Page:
Friends, I am STUNNED!!! The other books nominated for Autobiography are tremendous, and I’m deeply honored to be in such fine company. The committee truly cannot go wrong. What a marvelous turn of events for HOME BAKED! I am also certain that this is the first cannabis book to be considered for one of the…Read More
Now offering editorial services for fiction, nonfiction, book proposals, queries, and more.Read More
The 1977 Sticky Fingers Tee
Reissued 1977 Sticky Fingers Brownies tee shirts now available for a limited time!Read More
Book Clubs & Events
Invite Alia to visit your book club or classroom & check out upcoming virtual events.Read More
Finalist for the National Book Critics Circle Award!!!
Interview: NPR’s Fresh Air
A ‘Home Baked’ Childhood: When The Family Business Is Marijuana BrowniesRead More
City of SF Launches New Cannabis Fest Inspired by Home Baked!
As a child of the weed underground, I grew up terrified that the authorities might find out about my family’s business. Things have changed… In a twist I NEVER saw coming, the Chamber of Commerce has partnered with nine other civic organizations to launch a multi-day festival celebrating cannabis culture and innovation in the Bay.…Read More
Excerpt in LitHub: Life in Wonderland
Life in Wonderland: On Growing Up in My Parents’ Cannabis BakeryApril 20, 2021 I was born in Wonderland: San Francisco, 1977. My parents operated a cannabis bakery out of our warehouse home, producing thousands of magic brownies each week and distributing them throughout the city—decades before it could be done legally. Saturdays, my parents and…Read More
Home Baked Excerpt in Sensi Magazine
My mom Meridy was a cannabusiness pioneer, the driving force behind San Francisco’s first high-volume edibles business. For more than twenty years—from the frothy 1970s through the AIDS crisis and the dawn of medical marijuana—Sticky Fingers Brownies produced up to 10,000 potent magic brownies per month in an underground bakery, long before it could be done legally.
I grew up embedded in deep cannabis culture. Of all the stereotypes I’ve encountered, the one that bothers me the most is the notion that cannabusiness is a man’s world in which women are now beginning to claim space. At least here in northern California, the frontier has been female.
Five Books: The NBCC Autobiography Shortlist
Read the interview with Marion Winik on why the committee selected Home Baked and the other NBCC finalists.Read More
Home Baked featured in Bloom and Oil’s Guide to Starting a Drug Reading Library
“Alia Volz was raised by parents who made their living selling weed. Her mother, Meridy, was the heart behind Sticky Fingers — an illegal Bay Area brownie operation that for decades brought joy and vital medicine to patients, especially those suffering from AIDS, at a time when all other shoulders were turned away. When we…Read More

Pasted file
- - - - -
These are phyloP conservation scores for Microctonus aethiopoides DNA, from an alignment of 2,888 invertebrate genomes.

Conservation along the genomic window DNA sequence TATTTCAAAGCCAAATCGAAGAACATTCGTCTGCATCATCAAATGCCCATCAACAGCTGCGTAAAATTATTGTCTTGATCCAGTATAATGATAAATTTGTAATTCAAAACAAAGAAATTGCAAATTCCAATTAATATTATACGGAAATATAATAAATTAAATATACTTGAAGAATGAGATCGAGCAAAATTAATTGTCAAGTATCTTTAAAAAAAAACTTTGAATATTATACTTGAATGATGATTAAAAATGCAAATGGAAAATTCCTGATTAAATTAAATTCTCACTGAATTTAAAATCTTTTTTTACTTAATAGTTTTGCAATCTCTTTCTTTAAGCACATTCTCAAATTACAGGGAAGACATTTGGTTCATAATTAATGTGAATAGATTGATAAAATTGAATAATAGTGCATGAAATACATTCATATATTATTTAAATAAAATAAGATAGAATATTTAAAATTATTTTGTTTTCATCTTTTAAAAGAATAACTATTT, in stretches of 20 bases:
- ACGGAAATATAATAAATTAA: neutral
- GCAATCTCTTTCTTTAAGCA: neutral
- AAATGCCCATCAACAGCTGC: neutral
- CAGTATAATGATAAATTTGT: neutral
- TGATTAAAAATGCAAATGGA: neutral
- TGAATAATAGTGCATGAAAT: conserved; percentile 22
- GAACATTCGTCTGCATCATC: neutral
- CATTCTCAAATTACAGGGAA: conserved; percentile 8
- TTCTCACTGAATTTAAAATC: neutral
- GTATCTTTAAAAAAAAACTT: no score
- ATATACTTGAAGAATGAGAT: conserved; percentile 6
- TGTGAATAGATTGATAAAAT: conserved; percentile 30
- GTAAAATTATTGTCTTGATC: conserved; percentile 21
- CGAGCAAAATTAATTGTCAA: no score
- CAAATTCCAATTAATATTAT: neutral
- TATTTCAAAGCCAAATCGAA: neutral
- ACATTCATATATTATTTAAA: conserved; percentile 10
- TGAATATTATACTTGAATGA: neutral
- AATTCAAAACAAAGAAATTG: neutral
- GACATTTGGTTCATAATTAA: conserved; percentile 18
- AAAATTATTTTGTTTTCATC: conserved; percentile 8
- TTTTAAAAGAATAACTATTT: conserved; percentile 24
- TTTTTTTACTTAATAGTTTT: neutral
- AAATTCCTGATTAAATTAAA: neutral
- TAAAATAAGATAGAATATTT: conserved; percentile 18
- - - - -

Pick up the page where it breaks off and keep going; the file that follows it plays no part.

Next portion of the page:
LEAF’s “Women in Weed”
“The history of the medical marijuana movement is paved with untold stories like this one author Alia Volz has now brought to light with her new memoir Home Baked.” – Zack Ruskin for LEAF.Read More
Best Women’s Travel Writing, Vol. 12
HAPPY PUB DAY TO US!!! Overjoyed that my essay “Finding El Saez” has been selected for The Best Women’s Travel Writing, Vol. 12 from Travelers Tales Books. As Andrew McCarthy wrote in The New York Times Book Review, “For more than 20 years, Travelers’ Tales has been publishing books that might best be described as the…Read More
Winner of the 2020 GOLDEN POPPY AWARD for nonfiction from the CA Independent Booksellers Alliance!
I’m floored to learn that HOME BAKED won the 2020 Golden Poppy for nonfiction! Recent recipients include Julia Flynn Siler and Michael Pollan, so I’m in ridiculously fine company. In normal times, this would have involved a fancy lunch, a special dress, and shaky hands. But it’s 2020 so I’m chomping on Krispy Kreme delivery…Read More
HuffPost Personal: My Mom Secretly Made Pot Brownies for AIDS Patients
A family of deer exploded out of the forest. I must have been 6, squatting in the dirt driveway with my model horses as the animals dodged around me, eyes bulging. Then a helicopter emerged from behind the trees, its body like a giant insect, loud as a machine gun. It hovered low overhead, sending debris whirling into my face. My mom rushed out of the house and pulled me close to her body. The chopper moved on toward the next ranch.Read More